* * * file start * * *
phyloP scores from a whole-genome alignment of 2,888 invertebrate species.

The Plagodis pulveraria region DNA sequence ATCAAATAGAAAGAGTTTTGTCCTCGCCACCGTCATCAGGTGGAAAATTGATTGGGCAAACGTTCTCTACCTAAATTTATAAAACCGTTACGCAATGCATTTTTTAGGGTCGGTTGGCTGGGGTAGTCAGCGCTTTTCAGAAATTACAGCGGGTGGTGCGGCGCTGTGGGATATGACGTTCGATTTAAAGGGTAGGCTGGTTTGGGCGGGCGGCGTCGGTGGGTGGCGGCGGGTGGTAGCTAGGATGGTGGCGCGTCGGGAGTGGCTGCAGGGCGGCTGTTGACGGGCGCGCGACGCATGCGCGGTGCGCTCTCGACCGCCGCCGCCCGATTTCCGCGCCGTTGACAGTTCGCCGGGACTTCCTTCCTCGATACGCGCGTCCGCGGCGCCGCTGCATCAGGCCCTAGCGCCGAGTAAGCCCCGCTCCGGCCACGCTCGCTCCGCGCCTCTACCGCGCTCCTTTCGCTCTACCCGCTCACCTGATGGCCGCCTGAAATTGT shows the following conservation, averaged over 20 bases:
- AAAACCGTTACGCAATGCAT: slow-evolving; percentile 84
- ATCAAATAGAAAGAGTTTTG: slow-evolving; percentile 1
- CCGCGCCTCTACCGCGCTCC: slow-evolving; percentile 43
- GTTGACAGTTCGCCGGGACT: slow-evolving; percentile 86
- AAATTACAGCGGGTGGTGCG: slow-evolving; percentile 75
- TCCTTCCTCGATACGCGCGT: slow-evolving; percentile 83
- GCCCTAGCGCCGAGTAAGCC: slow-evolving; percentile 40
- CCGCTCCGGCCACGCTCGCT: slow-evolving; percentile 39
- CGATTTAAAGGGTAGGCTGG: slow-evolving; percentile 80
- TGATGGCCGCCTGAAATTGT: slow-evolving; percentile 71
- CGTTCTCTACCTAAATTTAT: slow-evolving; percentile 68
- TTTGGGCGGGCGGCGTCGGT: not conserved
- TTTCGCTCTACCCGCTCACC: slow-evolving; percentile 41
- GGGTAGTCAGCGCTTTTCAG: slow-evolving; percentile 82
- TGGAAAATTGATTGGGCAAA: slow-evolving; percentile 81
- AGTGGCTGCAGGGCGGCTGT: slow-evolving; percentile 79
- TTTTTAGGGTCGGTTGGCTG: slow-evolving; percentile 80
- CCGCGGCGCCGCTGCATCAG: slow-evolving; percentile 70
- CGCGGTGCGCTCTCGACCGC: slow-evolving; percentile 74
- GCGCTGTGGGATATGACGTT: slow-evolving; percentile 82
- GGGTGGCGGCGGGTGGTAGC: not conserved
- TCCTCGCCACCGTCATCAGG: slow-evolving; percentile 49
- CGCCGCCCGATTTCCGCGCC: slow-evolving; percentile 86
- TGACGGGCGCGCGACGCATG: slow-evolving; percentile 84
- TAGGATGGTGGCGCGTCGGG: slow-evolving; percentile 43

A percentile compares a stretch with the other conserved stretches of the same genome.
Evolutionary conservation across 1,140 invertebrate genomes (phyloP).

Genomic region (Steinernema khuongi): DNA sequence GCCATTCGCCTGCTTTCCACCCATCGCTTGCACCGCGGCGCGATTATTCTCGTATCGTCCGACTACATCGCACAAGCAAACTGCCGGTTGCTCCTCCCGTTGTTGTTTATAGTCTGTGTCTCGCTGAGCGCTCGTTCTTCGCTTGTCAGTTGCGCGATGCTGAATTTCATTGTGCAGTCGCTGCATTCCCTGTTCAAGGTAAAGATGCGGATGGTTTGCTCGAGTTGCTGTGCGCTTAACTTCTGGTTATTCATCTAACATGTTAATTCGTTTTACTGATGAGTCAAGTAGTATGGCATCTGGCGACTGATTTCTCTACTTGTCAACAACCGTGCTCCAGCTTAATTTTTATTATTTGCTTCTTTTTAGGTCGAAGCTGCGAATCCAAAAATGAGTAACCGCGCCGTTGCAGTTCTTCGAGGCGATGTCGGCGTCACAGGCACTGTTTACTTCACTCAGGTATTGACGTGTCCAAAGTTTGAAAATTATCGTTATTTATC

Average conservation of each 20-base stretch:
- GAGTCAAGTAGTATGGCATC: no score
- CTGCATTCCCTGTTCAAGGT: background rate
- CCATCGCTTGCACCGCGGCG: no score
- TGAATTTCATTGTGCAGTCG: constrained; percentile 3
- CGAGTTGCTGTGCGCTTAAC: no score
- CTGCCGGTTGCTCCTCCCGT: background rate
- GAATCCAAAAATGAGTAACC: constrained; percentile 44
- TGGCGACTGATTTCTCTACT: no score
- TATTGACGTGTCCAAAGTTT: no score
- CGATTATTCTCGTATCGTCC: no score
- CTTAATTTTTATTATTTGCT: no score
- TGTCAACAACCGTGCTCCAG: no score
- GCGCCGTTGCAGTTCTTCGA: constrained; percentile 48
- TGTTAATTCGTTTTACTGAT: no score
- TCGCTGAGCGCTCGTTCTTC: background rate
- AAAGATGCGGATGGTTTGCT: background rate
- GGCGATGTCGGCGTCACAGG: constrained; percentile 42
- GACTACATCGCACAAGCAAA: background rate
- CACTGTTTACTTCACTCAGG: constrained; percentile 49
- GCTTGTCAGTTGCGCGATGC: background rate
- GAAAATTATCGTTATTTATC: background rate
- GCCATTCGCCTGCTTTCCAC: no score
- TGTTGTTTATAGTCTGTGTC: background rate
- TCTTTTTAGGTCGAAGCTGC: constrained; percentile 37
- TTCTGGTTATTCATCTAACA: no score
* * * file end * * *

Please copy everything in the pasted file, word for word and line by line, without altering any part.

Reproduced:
phyloP scores from a whole-genome alignment of 2,888 invertebrate species.

The Plagodis pulveraria region DNA sequence ATCAAATAGAAAGAGTTTTGTCCTCGCCACCGTCATCAGGTGGAAAATTGATTGGGCAAACGTTCTCTACCTAAATTTATAAAACCGTTACGCAATGCATTTTTTAGGGTCGGTTGGCTGGGGTAGTCAGCGCTTTTCAGAAATTACAGCGGGTGGTGCGGCGCTGTGGGATATGACGTTCGATTTAAAGGGTAGGCTGGTTTGGGCGGGCGGCGTCGGTGGGTGGCGGCGGGTGGTAGCTAGGATGGTGGCGCGTCGGGAGTGGCTGCAGGGCGGCTGTTGACGGGCGCGCGACGCATGCGCGGTGCGCTCTCGACCGCCGCCGCCCGATTTCCGCGCCGTTGACAGTTCGCCGGGACTTCCTTCCTCGATACGCGCGTCCGCGGCGCCGCTGCATCAGGCCCTAGCGCCGAGTAAGCCCCGCTCCGGCCACGCTCGCTCCGCGCCTCTACCGCGCTCCTTTCGCTCTACCCGCTCACCTGATGGCCGCCTGAAATTGT shows the following conservation, averaged over 20 bases:
- AAAACCGTTACGCAATGCAT: slow-evolving; percentile 84
- ATCAAATAGAAAGAGTTTTG: slow-evolving; percentile 1
- CCGCGCCTCTACCGCGCTCC: slow-evolving; percentile 43
- GTTGACAGTTCGCCGGGACT: slow-evolving; percentile 86
- AAATTACAGCGGGTGGTGCG: slow-evolving; percentile 75
- TCCTTCCTCGATACGCGCGT: slow-evolving; percentile 83
- GCCCTAGCGCCGAGTAAGCC: slow-evolving; percentile 40
- CCGCTCCGGCCACGCTCGCT: slow-evolving; percentile 39
- CGATTTAAAGGGTAGGCTGG: slow-evolving; percentile 80
- TGATGGCCGCCTGAAATTGT: slow-evolving; percentile 71
- CGTTCTCTACCTAAATTTAT: slow-evolving; percentile 68
- TTTGGGCGGGCGGCGTCGGT: not conserved
- TTTCGCTCTACCCGCTCACC: slow-evolving; percentile 41
- GGGTAGTCAGCGCTTTTCAG: slow-evolving; percentile 82
- TGGAAAATTGATTGGGCAAA: slow-evolving; percentile 81
- AGTGGCTGCAGGGCGGCTGT: slow-evolving; percentile 79
- TTTTTAGGGTCGGTTGGCTG: slow-evolving; percentile 80
- CCGCGGCGCCGCTGCATCAG: slow-evolving; percentile 70
- CGCGGTGCGCTCTCGACCGC: slow-evolving; percentile 74
- GCGCTGTGGGATATGACGTT: slow-evolving; percentile 82
- GGGTGGCGGCGGGTGGTAGC: not conserved
- TCCTCGCCACCGTCATCAGG: slow-evolving; percentile 49
- CGCCGCCCGATTTCCGCGCC: slow-evolving; percentile 86
- TGACGGGCGCGCGACGCATG: slow-evolving; percentile 84
- TAGGATGGTGGCGCGTCGGG: slow-evolving; percentile 43

A percentile compares a stretch with the other conserved stretches of the same genome.
Evolutionary conservation across 1,140 invertebrate genomes (phyloP).

Genomic region (Steinernema khuongi): DNA sequence GCCATTCGCCTGCTTTCCACCCATCGCTTGCACCGCGGCGCGATTATTCTCGTATCGTCCGACTACATCGCACAAGCAAACTGCCGGTTGCTCCTCCCGTTGTTGTTTATAGTCTGTGTCTCGCTGAGCGCTCGTTCTTCGCTTGTCAGTTGCGCGATGCTGAATTTCATTGTGCAGTCGCTGCATTCCCTGTTCAAGGTAAAGATGCGGATGGTTTGCTCGAGTTGCTGTGCGCTTAACTTCTGGTTATTCATCTAACATGTTAATTCGTTTTACTGATGAGTCAAGTAGTATGGCATCTGGCGACTGATTTCTCTACTTGTCAACAACCGTGCTCCAGCTTAATTTTTATTATTTGCTTCTTTTTAGGTCGAAGCTGCGAATCCAAAAATGAGTAACCGCGCCGTTGCAGTTCTTCGAGGCGATGTCGGCGTCACAGGCACTGTTTACTTCACTCAGGTATTGACGTGTCCAAAGTTTGAAAATTATCGTTATTTATC

Average conservation of each 20-base stretch:
- GAGTCAAGTAGTATGGCATC: no score
- CTGCATTCCCTGTTCAAGGT: background rate
- CCATCGCTTGCACCGCGGCG: no score
- TGAATTTCATTGTGCAGTCG: constrained; percentile 3
- CGAGTTGCTGTGCGCTTAAC: no score
- CTGCCGGTTGCTCCTCCCGT: background rate
- GAATCCAAAAATGAGTAACC: constrained; percentile 44
- TGGCGACTGATTTCTCTACT: no score
- TATTGACGTGTCCAAAGTTT: no score
- CGATTATTCTCGTATCGTCC: no score
- CTTAATTTTTATTATTTGCT: no score
- TGTCAACAACCGTGCTCCAG: no score
- GCGCCGTTGCAGTTCTTCGA: constrained; percentile 48
- TGTTAATTCGTTTTACTGAT: no score
- TCGCTGAGCGCTCGTTCTTC: background rate
- AAAGATGCGGATGGTTTGCT: background rate
- GGCGATGTCGGCGTCACAGG: constrained; percentile 42
- GACTACATCGCACAAGCAAA: background rate
- CACTGTTTACTTCACTCAGG: constrained; percentile 49
- GCTTGTCAGTTGCGCGATGC: background rate
- GAAAATTATCGTTATTTATC: background rate
- GCCATTCGCCTGCTTTCCAC: no score
- TGTTGTTTATAGTCTGTGTC: background rate
- TCTTTTTAGGTCGAAGCTGC: constrained; percentile 37
- TTCTGGTTATTCATCTAACA: no score